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On August 9th, we’ll be launching Room to Run, our first multimedia feature. (Here's a sneak peek.) #roomtorun medium.com/tntp-ideas-res…
Researchers respond to the Democratic platform on test-based teacher evaluation. @The74 @matt_barnum #DemsinPhilly owl.li/bNFp302B9mx
Bridge Fellow Zaitrarrio Collier aims to increase STEM access for all: "My calling is to effect large-scale change." owl.li/iQjG302pdhe
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The Mirage Conversation Continues
It’s been almost a month since we released The Mirage, our study revealing that most of the help we’re offering teachers isn’t all that helpful. More than anything, we hoped the report would spark a new conversation about how we can give more teachers the kind of support they need and deserve—support that actually helps them improve.
While it’s been inspiring to see the study garner attention from media outlets nationwide and enlightening to hear so many people engage with this important issue and share their personal experiences, it’s also clear that there’s still some confusion about the exact problem our schools are facing when it comes to teacher improvement. We’ve seen this conclusion in commentary (here is just one example) that amounts to, “TNTP says professional development doesn’t work, but here’s an approach that really does!” When you see a tweet or a blog post along those lines, keep a couple of things in mind:
First, our study didn’t find that professional development is useless. We found that plenty of teachers improve dramatically, and no doubt some of them improve due to their professional development experiences. The problem is that they are the exception rather than the rule, and school systems know far less about how to make this sort of improvement happen intentionally and at scale than they—or we—had hoped.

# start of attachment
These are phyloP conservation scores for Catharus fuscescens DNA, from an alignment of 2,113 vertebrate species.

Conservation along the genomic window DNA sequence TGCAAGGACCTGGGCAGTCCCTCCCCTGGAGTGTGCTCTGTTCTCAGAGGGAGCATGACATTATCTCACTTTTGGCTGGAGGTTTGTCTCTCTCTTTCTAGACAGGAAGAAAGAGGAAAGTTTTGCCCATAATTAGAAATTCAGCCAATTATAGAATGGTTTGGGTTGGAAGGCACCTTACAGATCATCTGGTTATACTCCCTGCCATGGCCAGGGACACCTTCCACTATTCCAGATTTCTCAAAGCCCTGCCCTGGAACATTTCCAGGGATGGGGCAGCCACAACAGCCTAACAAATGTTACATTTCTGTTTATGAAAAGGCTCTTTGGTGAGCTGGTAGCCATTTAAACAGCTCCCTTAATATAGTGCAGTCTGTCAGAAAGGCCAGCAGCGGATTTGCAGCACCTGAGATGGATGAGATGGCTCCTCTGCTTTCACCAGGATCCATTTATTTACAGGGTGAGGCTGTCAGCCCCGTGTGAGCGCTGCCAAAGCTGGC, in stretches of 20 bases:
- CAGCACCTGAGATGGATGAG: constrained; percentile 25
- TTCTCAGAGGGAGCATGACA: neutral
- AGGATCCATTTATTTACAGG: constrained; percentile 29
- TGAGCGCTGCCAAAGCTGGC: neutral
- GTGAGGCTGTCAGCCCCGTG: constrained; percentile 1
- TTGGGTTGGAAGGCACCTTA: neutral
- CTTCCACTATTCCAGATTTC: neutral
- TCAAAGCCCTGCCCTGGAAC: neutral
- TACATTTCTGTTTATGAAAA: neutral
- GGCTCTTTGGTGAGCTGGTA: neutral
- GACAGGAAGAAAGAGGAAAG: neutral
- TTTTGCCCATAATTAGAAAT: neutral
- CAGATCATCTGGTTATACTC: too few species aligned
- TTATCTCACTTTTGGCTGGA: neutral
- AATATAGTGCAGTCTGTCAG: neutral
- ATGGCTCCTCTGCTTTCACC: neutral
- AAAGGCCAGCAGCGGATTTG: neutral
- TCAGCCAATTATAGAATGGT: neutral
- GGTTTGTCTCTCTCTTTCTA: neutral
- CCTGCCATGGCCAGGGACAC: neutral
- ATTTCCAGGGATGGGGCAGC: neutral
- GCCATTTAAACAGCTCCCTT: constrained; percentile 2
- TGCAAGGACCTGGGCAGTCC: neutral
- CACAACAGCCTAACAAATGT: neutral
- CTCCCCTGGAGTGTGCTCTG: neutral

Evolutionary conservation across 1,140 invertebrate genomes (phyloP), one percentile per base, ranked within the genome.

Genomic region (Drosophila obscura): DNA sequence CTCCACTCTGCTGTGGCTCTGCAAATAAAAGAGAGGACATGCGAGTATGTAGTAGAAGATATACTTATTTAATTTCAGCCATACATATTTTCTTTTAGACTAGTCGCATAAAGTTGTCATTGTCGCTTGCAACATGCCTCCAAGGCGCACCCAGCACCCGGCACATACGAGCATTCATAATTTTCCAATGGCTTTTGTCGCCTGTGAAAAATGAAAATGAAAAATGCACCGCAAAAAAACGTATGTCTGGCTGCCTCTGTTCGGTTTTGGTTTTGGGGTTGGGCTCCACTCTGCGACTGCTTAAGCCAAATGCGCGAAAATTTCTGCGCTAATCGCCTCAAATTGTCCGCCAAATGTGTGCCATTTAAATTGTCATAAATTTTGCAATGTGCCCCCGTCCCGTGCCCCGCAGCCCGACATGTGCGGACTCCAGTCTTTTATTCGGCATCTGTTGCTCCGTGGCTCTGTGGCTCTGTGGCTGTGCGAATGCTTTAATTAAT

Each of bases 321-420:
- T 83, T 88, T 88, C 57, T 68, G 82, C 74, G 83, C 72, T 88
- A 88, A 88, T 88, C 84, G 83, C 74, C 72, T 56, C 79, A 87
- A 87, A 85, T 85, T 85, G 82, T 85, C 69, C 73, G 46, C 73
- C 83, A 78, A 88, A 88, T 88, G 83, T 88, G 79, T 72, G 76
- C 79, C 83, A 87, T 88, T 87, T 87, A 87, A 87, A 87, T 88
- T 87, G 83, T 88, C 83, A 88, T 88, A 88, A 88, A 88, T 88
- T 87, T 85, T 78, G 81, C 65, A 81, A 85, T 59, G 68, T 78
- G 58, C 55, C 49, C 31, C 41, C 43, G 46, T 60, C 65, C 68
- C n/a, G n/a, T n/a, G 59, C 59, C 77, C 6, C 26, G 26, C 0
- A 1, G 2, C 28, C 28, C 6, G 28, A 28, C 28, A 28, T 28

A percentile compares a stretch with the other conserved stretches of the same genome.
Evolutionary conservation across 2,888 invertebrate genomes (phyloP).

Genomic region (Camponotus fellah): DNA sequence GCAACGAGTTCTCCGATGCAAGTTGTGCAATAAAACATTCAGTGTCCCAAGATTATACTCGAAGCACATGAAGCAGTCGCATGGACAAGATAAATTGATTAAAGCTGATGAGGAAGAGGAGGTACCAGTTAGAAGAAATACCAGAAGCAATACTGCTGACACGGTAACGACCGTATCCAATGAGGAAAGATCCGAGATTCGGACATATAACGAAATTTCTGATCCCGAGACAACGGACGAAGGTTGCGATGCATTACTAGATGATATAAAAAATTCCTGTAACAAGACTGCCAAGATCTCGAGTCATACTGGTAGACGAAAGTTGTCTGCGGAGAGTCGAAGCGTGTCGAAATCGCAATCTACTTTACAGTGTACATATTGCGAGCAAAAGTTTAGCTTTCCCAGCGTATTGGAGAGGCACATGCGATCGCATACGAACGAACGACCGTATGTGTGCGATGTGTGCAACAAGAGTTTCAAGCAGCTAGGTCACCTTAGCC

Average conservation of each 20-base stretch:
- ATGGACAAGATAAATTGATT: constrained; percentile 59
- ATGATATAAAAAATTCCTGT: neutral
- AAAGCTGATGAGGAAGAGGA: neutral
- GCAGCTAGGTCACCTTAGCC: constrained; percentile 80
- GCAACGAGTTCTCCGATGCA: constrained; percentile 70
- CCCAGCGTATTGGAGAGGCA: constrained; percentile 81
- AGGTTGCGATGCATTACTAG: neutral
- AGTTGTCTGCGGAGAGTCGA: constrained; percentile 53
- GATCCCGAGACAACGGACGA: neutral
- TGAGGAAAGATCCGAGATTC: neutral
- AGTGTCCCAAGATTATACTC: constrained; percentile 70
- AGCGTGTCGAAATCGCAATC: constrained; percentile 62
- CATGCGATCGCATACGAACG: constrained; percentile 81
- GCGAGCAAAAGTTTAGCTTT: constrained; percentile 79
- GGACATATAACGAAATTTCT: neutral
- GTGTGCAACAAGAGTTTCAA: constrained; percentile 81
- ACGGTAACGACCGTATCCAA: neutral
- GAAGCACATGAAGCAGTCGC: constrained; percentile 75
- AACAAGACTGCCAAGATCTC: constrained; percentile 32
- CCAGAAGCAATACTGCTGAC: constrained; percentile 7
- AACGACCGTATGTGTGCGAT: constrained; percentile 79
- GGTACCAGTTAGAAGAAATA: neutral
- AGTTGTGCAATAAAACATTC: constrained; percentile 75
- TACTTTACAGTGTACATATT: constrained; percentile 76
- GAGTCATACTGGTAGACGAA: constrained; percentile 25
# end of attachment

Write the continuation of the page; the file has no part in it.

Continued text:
Just as importantly—as Doug Lemov has noted—we found that the conditions in which professional development happens matter as much as the kind—or amount—of professional development teachers receive. A particular approach to development that works well in a school with a strong culture of improvement (clear expectations, regular feedback, and opportunities for reflection) might not work at all in a school where improvement isn’t as high a priority.
Second, ask yourself: What’s the evidence that this particular approach to development helps teachers improve? A lot of the “success stories” we’ve read over the last month point to teacher satisfaction or other metrics that may be informative, but don’t actually tell us anything about whether teachers are getting substantially better at teaching. Others aren’t based on any evidence at all, but instead on a few positive anecdotes—glimmers of hope that could serve as great starting points for additional research but aren’t enough to serve as the foundation for major shifts in strategy.
That’s why the question we hope to hear a lot more often as the conversation about teacher improvement continues is, “How do you know?” If you’re a superintendent or someone who’s in charge of teacher improvement efforts in a school system, how do you know whether you’re really helping your teachers improve? How do you define “successful” professional development? How exactly do you measure it? If the answer is about anything other than measurable, observable improvement in instruction that benefits students, you’re probably trapped in The Mirage. The good news is that understanding the problem is the first step to solving it—and giving teachers help that’s truly helpful.
But it all starts with that question. So once you’ve finished reading this post, why not go ask the superintendent in your school district: How do you know?
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Do We Know How to Help Teachers Get Better?
Introducing our new report on teacher development.August 11, 2015
Getting Real About Teacher Development
After The Mirage, what's next for TNTP?August 6, 2015
The Five Stages of The Mirage
Tough conversations about what we can all do better.